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Is it worse for Republicans to be associated or dissociated with Trump? The answer is ‘yes.’

Win McNamee/Getty Images

Paul Ryan’s decision to restate his support for Donald Trump is as good an occasion as any to revisit an ongoing debate among Democrats about how best to campaign against Republicans this fall.

A fairly evident tension between different arms of the Democratic Party has bubbled to the surface, thanks to hacked DNC emails. The disagreement stems from a Clinton campaign decision, affirmed by President Obama, to distinguish between Trump and Republicanism as an electoral strategy.

This stands in contrast to efforts by the DNC, as well as congressional leaders and state parties, to tie Trump like an anvil around the necks of other Republican candidates. Their concern is Clinton will let incumbent senators and other vulnerable Republicans off too easy, and harm the party’s down-ballot efforts.

If you squint you can see their concerns validated in swing state polls, which show Republican candidates like Senator Kelly Ayotte of New Hampshire polling ahead of Trump by five points. But looking at it that way loses sight of the bigger picture: Ayotte is still down by 10 points against her Democratic opponent. If “disaggregating” Trump from down-ballot Republicans has the effect of isolating Trump and drawing his numbers into the 30s, the party will descend into infighting (actually, this is already happening) and the down-ballot issue will take care of itself.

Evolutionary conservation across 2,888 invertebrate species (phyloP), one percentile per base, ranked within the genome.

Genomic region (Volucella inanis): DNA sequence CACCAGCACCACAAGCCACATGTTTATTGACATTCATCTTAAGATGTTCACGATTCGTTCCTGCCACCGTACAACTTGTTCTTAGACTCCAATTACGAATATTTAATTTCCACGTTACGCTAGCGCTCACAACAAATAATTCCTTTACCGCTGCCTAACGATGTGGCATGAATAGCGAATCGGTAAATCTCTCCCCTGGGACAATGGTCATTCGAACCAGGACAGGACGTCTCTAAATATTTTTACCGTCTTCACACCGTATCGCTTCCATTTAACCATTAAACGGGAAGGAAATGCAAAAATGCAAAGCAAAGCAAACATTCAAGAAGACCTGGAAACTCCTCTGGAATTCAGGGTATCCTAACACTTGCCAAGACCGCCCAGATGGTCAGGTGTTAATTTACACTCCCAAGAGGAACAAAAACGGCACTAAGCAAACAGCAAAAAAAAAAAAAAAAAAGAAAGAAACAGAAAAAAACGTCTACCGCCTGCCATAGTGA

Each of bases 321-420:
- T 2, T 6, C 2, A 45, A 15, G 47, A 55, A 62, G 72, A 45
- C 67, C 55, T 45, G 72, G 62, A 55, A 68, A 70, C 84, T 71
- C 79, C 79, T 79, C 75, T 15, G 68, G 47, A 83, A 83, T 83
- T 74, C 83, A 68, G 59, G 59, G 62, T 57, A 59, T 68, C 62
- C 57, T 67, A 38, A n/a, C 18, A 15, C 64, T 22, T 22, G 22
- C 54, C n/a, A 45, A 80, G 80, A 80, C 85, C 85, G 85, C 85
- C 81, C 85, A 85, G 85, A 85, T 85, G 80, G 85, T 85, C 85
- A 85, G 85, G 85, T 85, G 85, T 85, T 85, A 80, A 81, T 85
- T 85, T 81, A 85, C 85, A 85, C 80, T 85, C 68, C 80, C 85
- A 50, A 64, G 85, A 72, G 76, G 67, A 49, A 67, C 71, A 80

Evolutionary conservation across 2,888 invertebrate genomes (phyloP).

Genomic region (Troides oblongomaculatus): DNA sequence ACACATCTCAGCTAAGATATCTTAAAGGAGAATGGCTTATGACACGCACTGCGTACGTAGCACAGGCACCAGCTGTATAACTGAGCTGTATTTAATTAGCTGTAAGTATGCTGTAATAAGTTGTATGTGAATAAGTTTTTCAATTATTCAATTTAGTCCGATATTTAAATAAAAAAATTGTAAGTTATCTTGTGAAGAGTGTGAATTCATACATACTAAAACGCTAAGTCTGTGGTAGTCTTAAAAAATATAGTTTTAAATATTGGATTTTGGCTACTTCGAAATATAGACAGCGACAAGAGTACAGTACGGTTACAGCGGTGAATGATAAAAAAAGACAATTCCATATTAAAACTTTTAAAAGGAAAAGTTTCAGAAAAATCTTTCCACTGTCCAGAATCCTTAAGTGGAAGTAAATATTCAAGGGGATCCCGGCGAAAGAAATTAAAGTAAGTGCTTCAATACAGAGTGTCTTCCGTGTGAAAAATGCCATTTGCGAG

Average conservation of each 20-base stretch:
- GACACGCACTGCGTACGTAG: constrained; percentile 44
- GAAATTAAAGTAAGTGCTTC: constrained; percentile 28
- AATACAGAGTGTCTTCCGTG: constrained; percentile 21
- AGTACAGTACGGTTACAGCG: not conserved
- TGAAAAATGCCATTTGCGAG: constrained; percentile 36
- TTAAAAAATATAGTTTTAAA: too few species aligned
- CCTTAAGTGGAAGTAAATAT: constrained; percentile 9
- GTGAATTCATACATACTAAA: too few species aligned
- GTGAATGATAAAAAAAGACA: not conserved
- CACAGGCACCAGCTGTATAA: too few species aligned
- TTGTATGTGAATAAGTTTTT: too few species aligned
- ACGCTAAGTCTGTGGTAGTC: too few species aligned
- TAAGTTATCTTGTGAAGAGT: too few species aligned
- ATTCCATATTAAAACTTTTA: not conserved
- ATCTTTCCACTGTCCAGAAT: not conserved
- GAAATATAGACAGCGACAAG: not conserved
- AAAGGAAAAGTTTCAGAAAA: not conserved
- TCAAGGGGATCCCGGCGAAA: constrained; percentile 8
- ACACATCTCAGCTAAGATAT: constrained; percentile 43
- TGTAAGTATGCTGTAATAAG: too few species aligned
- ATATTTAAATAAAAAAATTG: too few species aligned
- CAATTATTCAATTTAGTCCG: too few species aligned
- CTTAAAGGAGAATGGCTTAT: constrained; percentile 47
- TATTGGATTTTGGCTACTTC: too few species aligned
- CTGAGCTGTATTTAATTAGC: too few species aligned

But even this is too binary a view. Nothing Clinton or Obama has done or will do prohibits individual candidates from linking their opponents to Trump. And for that matter, Clinton and Obama aren’t preemptively absolving Republicans so much as offering Republicans an opportunity to absolve themselves. Republicans aren’t really biting yet, and probably never will, at least not in a way that helps down-ballot Republicans. Ryan still supports Trump. Swing-state Republican senators are still blocking Merrick Garland’s Supreme Court nomination, holding a vacancy open for Donald Trump to fill. These are the telling facts. Obama and Clinton have given them an opening, and they’re turning it down.

Now imagine dissent overwhelms GOP leadership and the Senate confirms Garland. Yes, Republicans like Ayotte will have demonstrated a degree of independence from Trump, but they’ll have made themselves pariahs to conservative voters. Endorsing Trump is bad for them. Repudiating Trump is bad for them. The binary view of this is a bit like asking whether two angels can dance on the head of one pin, when that pin is melting in a pit of lava. The best, classiest lava.